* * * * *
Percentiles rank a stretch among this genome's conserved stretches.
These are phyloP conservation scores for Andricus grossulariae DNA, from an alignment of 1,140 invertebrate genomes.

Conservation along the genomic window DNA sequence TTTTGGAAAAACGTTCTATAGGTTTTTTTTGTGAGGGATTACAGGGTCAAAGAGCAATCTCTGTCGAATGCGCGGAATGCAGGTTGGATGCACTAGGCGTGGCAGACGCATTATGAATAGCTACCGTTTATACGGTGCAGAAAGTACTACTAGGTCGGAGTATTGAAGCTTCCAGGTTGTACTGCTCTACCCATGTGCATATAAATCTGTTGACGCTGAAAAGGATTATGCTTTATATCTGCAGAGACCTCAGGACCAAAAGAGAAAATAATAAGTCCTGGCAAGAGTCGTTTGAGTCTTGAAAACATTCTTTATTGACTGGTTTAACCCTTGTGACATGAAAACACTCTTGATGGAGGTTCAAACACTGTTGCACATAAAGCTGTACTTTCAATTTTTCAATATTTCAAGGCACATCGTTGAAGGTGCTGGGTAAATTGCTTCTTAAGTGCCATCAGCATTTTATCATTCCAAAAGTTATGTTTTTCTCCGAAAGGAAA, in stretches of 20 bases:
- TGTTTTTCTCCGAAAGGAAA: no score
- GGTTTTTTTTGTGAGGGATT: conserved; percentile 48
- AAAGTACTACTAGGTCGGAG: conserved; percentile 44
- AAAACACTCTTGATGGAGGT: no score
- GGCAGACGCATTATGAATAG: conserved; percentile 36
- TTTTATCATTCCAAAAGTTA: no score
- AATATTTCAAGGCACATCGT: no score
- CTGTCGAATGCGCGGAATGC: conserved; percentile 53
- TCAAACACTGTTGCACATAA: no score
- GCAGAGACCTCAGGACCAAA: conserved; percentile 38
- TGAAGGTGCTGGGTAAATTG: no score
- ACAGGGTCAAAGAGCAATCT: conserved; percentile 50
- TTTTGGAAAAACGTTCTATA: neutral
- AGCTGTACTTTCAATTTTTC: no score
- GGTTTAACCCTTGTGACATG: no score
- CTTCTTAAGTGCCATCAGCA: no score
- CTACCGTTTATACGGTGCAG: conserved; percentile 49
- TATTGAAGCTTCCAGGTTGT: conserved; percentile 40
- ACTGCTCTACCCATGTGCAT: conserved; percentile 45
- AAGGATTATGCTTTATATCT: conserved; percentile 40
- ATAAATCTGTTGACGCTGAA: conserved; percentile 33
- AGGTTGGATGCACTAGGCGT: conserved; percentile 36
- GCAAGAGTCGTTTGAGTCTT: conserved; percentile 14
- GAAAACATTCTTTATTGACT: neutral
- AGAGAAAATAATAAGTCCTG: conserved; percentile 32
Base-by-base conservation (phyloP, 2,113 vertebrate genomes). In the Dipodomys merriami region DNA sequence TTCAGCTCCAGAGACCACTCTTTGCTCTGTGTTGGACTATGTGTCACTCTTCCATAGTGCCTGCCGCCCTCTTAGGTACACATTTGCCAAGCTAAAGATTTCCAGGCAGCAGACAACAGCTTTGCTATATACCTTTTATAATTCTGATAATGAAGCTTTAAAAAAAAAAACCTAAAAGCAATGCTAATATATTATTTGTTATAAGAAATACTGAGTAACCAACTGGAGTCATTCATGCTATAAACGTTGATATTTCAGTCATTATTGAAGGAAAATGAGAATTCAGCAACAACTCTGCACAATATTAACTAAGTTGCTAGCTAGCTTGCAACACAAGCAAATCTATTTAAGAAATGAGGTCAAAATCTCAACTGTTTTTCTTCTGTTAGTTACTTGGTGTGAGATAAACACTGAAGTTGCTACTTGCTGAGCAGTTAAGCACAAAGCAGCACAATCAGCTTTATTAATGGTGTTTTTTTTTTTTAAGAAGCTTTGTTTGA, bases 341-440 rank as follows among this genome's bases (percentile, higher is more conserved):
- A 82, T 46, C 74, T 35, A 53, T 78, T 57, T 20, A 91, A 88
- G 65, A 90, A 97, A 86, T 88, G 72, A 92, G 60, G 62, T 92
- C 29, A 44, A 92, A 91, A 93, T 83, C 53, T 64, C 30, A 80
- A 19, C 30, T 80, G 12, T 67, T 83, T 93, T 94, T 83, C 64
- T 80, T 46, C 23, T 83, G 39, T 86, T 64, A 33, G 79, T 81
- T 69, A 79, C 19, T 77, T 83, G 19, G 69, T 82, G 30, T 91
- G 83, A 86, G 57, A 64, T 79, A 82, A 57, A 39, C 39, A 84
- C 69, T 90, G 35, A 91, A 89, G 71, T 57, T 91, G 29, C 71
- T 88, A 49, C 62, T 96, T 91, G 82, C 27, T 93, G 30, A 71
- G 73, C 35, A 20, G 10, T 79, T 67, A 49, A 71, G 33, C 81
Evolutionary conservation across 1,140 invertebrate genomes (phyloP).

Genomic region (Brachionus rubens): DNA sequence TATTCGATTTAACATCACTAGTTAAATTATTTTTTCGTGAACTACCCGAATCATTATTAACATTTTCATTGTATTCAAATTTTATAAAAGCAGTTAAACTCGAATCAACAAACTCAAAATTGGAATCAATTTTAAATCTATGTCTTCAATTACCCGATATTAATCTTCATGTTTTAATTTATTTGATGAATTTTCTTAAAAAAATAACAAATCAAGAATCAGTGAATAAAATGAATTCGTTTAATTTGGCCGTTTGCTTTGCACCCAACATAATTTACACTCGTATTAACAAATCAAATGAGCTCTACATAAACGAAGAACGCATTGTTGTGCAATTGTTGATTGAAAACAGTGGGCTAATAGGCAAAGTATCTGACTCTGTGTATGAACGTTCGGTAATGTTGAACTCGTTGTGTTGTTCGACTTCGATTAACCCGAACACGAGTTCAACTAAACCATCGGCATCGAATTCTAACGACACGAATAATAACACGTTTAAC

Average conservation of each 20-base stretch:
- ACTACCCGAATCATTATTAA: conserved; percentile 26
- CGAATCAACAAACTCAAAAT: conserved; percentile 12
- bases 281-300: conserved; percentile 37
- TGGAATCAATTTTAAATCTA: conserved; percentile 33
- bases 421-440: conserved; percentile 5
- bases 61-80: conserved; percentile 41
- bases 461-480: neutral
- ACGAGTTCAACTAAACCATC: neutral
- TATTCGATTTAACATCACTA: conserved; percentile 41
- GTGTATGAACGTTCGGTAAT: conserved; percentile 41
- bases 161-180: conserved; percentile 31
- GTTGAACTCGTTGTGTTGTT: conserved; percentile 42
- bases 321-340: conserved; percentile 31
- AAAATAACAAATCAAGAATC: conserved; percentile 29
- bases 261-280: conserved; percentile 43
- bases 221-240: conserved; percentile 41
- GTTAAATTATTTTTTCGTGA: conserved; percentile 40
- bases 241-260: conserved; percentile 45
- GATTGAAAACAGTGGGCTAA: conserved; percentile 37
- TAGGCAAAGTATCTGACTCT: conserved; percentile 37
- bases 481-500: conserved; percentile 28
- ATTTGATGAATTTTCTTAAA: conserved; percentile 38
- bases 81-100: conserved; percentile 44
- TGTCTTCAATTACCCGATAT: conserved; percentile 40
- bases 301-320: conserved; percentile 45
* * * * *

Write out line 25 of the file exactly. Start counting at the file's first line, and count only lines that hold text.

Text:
- AGGTTGGATGCACTAGGCGT: conserved; percentile 36